Whither the Euro? Seeking Resolutions for the Eurozone
A year is a long time in a stressed currency union. Last October, we conducted a poll of CFA Institute members based in Europe about the future of the eurozone. At that time, 70% of respondents agreed that a failure of the euro would be a failure for Europe. However, 63% believed that a breakup was unlikely. And even amongst those who thought otherwise, only 36% expected it to break up in less than a year. It turned out that the majority was right. So far.
Not surprisingly, a major theme of this year’s CFA Institute European Investment Conference in Prague was the prospect for the euro. Most speakers opined on the subject, sharing and supporting their various arguments.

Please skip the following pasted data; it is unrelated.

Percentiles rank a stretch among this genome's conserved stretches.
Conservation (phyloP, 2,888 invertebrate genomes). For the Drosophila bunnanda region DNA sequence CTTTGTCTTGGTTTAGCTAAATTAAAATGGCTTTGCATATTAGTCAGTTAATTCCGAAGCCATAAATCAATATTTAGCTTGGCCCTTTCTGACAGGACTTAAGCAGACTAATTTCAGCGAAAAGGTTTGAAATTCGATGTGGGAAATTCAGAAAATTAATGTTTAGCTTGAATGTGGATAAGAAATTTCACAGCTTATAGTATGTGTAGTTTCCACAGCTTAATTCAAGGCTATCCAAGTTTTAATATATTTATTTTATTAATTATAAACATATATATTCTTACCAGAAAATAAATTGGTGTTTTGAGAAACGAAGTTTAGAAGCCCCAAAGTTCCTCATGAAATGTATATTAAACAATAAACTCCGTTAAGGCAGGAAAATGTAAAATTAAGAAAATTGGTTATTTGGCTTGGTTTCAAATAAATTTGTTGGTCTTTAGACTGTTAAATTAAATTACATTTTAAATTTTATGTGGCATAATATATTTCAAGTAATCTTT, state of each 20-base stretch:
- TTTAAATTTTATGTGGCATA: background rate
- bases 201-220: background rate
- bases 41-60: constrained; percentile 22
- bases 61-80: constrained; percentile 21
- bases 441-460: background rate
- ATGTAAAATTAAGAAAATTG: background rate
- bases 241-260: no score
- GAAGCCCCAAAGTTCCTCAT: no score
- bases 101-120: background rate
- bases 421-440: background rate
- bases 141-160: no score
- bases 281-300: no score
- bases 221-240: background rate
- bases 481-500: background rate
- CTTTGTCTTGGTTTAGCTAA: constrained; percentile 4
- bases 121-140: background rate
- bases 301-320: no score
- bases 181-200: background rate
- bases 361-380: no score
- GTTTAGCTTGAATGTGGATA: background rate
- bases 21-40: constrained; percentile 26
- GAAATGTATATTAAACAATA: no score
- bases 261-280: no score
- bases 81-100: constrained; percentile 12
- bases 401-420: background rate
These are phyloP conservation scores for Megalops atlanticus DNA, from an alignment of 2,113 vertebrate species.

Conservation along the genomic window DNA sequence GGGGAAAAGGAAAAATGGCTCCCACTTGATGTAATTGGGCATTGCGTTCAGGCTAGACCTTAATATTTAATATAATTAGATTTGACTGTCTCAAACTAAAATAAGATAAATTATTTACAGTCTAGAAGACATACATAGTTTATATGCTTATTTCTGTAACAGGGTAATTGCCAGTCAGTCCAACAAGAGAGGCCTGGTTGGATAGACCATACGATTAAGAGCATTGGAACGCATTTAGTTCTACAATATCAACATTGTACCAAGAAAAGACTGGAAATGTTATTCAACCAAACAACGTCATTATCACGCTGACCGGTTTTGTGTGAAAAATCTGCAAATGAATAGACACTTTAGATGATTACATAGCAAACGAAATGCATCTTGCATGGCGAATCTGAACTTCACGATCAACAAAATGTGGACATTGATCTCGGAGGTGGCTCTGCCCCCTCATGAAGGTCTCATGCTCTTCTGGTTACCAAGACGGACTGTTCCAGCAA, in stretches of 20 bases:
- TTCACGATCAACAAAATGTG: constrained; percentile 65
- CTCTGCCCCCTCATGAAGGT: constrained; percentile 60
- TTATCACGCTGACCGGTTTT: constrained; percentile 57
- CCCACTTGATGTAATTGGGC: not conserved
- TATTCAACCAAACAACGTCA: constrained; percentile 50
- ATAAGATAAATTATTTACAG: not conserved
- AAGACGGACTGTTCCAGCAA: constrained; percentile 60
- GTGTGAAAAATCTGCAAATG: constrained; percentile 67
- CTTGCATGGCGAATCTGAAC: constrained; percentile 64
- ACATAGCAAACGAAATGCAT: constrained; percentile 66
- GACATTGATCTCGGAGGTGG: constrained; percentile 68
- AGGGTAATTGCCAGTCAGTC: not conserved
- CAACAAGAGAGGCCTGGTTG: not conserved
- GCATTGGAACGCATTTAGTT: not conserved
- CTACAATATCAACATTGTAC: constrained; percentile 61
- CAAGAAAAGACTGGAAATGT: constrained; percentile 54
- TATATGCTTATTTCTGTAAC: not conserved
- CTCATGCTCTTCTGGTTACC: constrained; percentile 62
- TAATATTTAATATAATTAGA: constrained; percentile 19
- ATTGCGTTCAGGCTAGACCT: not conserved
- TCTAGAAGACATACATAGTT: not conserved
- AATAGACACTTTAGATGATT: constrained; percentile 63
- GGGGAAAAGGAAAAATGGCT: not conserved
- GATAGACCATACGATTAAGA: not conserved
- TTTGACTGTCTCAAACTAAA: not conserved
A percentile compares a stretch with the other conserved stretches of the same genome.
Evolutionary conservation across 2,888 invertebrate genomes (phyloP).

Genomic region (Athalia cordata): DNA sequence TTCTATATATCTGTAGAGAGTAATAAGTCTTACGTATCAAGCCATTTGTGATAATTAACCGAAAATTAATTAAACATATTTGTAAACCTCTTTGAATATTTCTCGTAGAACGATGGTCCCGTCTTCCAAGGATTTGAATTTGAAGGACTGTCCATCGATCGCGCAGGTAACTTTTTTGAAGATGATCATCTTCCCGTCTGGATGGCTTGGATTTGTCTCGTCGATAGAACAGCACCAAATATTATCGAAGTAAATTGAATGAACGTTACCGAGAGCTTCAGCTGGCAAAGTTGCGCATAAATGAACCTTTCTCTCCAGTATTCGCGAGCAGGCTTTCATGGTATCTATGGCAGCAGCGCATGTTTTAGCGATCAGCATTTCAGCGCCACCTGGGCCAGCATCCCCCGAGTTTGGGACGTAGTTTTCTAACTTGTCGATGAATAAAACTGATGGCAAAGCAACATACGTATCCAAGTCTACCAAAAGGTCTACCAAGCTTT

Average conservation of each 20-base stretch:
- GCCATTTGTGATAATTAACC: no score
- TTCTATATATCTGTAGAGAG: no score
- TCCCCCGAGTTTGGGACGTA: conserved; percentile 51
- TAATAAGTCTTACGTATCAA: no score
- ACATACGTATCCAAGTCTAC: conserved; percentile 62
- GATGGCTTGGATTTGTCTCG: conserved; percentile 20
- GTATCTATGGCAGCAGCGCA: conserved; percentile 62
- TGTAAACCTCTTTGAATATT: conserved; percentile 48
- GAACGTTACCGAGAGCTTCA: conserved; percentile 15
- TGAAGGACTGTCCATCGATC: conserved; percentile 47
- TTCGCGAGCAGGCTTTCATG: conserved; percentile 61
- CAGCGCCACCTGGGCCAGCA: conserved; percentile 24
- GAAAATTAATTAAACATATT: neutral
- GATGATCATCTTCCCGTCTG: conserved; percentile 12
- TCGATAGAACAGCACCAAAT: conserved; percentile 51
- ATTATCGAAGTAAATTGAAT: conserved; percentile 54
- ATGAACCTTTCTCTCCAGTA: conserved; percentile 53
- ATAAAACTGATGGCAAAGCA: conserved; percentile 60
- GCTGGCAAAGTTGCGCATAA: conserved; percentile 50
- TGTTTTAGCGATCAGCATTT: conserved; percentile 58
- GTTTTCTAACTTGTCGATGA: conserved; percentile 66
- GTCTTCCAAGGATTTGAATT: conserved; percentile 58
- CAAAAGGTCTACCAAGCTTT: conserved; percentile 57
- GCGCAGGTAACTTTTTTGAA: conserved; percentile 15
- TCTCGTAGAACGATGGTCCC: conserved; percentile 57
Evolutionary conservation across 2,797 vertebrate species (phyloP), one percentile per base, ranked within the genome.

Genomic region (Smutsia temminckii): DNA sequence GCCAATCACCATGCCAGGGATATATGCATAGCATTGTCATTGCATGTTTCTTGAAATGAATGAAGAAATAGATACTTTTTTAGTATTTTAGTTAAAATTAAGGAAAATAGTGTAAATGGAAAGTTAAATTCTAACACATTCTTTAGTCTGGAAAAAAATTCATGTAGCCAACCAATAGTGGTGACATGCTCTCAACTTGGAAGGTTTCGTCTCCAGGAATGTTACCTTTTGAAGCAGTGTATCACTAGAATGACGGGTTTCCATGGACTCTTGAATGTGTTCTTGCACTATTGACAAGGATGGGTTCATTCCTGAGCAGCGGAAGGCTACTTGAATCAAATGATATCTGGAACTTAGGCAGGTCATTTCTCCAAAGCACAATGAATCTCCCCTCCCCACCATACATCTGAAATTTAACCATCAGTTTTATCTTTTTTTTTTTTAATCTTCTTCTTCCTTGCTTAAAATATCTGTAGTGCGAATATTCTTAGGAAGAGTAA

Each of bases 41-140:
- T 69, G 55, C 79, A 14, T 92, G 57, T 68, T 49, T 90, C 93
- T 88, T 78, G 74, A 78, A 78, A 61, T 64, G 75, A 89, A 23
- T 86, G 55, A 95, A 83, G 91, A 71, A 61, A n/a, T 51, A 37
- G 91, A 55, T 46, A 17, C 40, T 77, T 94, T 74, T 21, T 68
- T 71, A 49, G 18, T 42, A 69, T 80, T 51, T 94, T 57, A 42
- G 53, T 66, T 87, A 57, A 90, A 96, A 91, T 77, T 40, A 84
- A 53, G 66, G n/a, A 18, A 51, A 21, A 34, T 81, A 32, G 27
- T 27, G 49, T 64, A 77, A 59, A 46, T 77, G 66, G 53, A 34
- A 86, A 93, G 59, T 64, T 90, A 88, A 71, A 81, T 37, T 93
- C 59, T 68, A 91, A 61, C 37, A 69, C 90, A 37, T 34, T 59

Anatole Kaletsky, co-chair of GaveKal, laid out the necessary conditions for the long-term survival of the euro: political, fiscal, and monetary federalism. He stated that nothing less would safeguard the common currency and deemed central control of tax and spending, joint responsibility for debt and banking, and central bank support for federal debt essential to underpinning the unit. He added that in the near term, the European Central Bank‘s (ECB’s) “safety net” would save the euro, and there may be a continuation of the crisis, but a breakup would be unlikely.